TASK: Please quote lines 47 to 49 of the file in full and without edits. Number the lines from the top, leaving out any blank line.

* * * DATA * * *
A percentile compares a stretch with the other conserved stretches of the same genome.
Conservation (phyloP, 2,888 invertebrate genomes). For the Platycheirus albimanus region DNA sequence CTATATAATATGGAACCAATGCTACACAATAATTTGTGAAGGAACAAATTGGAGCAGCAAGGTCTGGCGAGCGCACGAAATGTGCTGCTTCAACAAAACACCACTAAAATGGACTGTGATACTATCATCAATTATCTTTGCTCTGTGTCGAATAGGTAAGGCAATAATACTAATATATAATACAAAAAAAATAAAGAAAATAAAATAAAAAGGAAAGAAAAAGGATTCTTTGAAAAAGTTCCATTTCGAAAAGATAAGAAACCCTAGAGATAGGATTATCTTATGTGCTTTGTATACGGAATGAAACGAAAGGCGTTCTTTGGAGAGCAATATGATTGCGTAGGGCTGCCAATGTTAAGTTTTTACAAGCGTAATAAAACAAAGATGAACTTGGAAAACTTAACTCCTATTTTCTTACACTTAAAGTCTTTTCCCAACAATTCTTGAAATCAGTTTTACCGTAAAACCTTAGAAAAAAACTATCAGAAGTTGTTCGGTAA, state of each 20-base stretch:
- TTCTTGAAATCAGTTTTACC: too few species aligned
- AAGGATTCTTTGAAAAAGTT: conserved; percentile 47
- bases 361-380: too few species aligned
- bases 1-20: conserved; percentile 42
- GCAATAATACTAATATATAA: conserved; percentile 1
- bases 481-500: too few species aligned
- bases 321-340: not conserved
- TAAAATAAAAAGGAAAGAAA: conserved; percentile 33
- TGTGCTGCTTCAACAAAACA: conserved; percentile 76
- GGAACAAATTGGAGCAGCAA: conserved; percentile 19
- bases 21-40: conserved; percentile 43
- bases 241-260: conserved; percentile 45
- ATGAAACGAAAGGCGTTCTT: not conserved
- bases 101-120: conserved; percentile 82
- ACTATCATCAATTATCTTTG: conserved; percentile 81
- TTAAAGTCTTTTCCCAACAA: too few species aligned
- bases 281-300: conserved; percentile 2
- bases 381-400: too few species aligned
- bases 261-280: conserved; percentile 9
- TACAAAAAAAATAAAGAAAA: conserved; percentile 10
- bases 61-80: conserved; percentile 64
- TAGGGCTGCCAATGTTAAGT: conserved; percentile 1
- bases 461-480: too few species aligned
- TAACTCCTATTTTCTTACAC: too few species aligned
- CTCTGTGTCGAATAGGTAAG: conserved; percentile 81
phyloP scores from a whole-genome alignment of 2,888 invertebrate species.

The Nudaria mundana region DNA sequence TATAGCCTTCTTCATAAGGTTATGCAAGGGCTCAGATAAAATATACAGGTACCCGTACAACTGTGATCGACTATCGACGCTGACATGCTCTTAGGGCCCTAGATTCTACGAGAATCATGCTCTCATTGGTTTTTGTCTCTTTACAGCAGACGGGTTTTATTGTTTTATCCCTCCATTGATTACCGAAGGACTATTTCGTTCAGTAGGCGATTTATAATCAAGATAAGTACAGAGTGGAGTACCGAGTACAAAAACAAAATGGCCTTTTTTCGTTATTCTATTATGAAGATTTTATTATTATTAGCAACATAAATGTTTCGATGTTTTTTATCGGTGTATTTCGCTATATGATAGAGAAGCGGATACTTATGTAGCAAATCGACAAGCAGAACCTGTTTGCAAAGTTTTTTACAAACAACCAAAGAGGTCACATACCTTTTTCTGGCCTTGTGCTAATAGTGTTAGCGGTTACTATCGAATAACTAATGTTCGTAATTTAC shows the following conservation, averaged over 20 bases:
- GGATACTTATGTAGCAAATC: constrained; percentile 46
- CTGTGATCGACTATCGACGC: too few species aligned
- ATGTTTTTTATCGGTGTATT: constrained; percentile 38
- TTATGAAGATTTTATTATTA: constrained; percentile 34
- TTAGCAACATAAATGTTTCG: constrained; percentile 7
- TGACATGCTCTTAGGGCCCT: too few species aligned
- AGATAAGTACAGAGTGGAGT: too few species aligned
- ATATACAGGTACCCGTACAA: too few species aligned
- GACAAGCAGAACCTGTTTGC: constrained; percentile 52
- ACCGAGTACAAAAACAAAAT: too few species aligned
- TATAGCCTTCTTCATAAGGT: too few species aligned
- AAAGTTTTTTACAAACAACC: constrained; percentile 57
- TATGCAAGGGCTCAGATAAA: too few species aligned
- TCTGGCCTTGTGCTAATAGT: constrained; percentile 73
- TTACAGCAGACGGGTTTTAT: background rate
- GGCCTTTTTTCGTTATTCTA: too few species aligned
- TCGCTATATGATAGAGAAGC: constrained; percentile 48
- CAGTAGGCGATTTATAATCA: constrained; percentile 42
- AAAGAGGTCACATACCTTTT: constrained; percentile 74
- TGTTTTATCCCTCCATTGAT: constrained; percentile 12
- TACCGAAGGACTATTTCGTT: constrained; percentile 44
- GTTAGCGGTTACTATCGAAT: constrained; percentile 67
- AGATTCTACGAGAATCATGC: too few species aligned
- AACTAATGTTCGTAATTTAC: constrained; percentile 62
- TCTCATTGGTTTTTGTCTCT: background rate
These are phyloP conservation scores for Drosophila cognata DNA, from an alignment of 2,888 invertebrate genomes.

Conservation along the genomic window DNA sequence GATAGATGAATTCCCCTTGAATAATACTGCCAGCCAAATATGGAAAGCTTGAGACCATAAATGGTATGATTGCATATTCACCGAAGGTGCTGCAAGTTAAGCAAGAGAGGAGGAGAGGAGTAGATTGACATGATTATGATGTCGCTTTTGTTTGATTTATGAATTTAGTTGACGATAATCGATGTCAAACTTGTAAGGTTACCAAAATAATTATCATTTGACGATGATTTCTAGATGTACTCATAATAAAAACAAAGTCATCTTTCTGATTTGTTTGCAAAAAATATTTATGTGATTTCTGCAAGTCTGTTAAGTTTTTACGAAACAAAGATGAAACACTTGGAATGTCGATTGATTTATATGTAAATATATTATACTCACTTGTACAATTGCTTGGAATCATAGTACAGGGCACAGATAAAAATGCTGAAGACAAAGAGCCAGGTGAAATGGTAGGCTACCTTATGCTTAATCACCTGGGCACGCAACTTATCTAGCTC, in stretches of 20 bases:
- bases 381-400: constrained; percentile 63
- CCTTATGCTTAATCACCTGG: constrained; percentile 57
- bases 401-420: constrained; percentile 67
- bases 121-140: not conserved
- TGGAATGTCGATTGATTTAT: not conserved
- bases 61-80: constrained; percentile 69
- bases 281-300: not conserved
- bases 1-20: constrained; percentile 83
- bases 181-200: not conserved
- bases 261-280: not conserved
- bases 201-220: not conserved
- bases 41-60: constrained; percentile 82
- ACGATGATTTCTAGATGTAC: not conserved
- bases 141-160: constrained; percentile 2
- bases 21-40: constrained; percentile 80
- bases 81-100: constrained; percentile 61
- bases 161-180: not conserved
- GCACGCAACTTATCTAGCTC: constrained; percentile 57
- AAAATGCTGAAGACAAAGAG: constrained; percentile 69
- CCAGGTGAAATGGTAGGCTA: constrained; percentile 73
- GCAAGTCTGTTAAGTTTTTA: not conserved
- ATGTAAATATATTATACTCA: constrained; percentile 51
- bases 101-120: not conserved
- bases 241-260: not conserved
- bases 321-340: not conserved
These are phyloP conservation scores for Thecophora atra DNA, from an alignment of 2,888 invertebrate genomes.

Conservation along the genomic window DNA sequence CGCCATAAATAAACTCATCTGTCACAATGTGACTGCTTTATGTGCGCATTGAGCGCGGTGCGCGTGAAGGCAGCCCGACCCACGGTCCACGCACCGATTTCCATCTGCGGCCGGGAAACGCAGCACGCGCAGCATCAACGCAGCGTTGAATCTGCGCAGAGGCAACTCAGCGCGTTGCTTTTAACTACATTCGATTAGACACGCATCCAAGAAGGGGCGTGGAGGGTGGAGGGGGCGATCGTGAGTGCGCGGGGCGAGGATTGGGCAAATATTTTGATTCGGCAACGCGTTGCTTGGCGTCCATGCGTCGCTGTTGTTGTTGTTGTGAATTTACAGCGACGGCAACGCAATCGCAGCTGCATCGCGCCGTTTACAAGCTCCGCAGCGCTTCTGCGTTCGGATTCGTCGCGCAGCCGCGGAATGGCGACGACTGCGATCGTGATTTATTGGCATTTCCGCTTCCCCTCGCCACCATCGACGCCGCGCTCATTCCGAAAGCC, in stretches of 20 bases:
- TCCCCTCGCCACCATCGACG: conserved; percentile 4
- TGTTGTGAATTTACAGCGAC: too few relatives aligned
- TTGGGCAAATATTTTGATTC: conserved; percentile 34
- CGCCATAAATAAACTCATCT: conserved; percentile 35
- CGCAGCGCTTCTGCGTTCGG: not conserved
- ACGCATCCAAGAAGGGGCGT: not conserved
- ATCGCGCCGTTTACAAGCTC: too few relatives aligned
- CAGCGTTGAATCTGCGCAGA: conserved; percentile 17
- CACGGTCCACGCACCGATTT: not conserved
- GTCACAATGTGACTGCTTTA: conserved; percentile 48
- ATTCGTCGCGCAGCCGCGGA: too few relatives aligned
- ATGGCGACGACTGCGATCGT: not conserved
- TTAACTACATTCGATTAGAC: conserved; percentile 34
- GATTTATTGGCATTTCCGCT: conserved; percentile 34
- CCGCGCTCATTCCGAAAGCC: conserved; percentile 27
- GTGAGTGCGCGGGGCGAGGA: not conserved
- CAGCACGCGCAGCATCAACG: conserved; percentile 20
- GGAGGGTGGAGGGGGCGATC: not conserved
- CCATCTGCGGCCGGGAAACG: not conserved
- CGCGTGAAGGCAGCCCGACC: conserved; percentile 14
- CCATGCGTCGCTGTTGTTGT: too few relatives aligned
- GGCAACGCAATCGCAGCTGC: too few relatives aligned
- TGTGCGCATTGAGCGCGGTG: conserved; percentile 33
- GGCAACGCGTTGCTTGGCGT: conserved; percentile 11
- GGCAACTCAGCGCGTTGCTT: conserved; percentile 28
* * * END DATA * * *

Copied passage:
- CAGTAGGCGATTTATAATCA: constrained; percentile 42
- AAAGAGGTCACATACCTTTT: constrained; percentile 74
- TGTTTTATCCCTCCATTGAT: constrained; percentile 12